In this regard, Brazil and others expressed their discomfort atseeing "sustainability" redefined in Annex I of the DraftDeclaration of Principles. There are many priorities in thisprocess and the delegates should not become bogged down in endlessdebates on very general principles. It was also suggested that aclose link be established between human settlements and economicdevelopment.


Committee II reconvened on the lastday of the PrepCom to adopt its report as contained in documentPC.1/L.1.Add.1. The Chair of Committee II asked the delegates tolimit their comments to typographical errors and points that hadbeen agreed upon but that were left out in the new document. A fewtechnical modifications and additions were made, but some delegatesstarted addressing points of substance, which led to over an hourof new debate.

In particular, the two themes of the Conference departed from thosethat had been adopted at the 14th session of the Human SettlementsCommission, and several delegates disagreed on the new concept of"sustainable human settlements development" and wanted to retainthe old draft, "sustainable human settlements". The concept ofgovernance, as adopted in paragraph 44 was also disputed and thedelegates eventually agreed on alternative language.

The report was finally adopted by the Committee but some delegateshighlighted that they were not entirely happy with its language andthat they reserved the right to come back on it in the course ofthe next session of the PrepCom


The Plenary met on the last day of the PrepCom to adopt the drafttexts. Before the Plenary could adopt the draft texts, Tunisia andIndia had further revision suggestions. The US also questioned thelack of reference to the themes of the Conference in the text. ThePlenary draft texts were then adopted and the Chair thanked thedelegates and Chairs for their hard work. The Rapporteur thenrequested the adoption of the "Draft Report of the PreparatoryCommittee for the United Nations Conference on Human Settlements(Habitat II) on its First Session" (A/CONF/165./PC.1/L1 andL.1/Add.1). This report contained a short summary of theorganization and duration of the session, a list of States inattendance, an agenda and proposed organization of work for thesecond PrepCom and the report of the Preparatory Committee.Typographical errors and other oversights were first amended andthe report was adopted.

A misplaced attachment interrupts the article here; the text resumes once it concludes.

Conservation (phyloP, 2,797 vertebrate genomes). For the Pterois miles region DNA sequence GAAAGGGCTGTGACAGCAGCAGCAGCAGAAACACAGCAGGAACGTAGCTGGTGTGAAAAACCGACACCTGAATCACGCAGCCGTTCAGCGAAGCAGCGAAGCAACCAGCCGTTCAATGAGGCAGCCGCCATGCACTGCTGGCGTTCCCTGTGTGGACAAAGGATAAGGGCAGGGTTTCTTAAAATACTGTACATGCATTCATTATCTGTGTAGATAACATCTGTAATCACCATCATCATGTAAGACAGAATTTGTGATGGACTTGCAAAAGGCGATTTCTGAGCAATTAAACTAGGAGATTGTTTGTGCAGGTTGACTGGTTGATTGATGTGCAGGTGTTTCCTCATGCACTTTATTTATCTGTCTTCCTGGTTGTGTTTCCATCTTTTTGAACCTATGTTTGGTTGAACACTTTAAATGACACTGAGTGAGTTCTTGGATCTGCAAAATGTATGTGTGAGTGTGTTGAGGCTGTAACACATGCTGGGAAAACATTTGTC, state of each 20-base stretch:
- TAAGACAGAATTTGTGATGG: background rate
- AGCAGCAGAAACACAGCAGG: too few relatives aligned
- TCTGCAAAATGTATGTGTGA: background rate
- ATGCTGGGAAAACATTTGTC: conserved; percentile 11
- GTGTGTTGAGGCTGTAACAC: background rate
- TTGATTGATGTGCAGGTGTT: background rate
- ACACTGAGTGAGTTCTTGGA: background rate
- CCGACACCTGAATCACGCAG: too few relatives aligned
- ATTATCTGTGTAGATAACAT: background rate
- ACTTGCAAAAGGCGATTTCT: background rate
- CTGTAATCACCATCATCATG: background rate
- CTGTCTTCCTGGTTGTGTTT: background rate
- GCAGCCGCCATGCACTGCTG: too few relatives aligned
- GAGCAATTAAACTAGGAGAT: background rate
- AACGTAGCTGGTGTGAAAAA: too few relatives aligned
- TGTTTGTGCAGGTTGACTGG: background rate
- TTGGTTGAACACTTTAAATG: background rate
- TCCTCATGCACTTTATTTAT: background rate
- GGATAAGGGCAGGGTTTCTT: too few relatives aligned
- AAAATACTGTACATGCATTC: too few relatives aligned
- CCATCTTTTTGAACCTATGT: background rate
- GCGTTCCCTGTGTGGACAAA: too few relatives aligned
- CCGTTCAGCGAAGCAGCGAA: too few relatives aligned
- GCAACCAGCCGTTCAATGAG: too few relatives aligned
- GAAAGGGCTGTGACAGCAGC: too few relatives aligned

Discussion about the rules of procedure for the next PrepCom,participation of NGOs and dates for the second PrepCom session andits provisional agenda followed. It had been proposed that thesecond PrepCom meet in conjunction with the meeting of theCommission on Human Settlements. There had been previous debate onthis matter and a small informal group was convened to discuss it.This group proposed that the PrepCom follow the meeting of theCommission so that the two meetings meet for no longer than twoweeks. Because of Easter holidays it was agreed that these twomeetings would overlap. The PrepCom will meet from the 24 April- 5May and the Commission will meet from 26 April-2 May 1995 inNairobi. In addition, a third session of the PrepCom will be heldearly in 1996.

France questioned the title of the Conference. It suggested anintelligible title that could be understood by all would be moreappropriate than "Habitat II", which is only understood by thosevery close to the process. It noted that Boutros Boutros-Ghali hadreferred to the Conference as the "City Summit" and the Conferenceposter refers to the "Future of Cities." France thought that eitherof these titles would be more appropriate and suggested theSecretariat address this issue. In response, Dr. N'Dow announcedthat plans were underway to approach professional communicators toaddress this issues. He confirmed that it is important that theConference not only be understood, but excite interest. Thisconcluded the discussion of organizational and substantive mattersand several closing statements were made.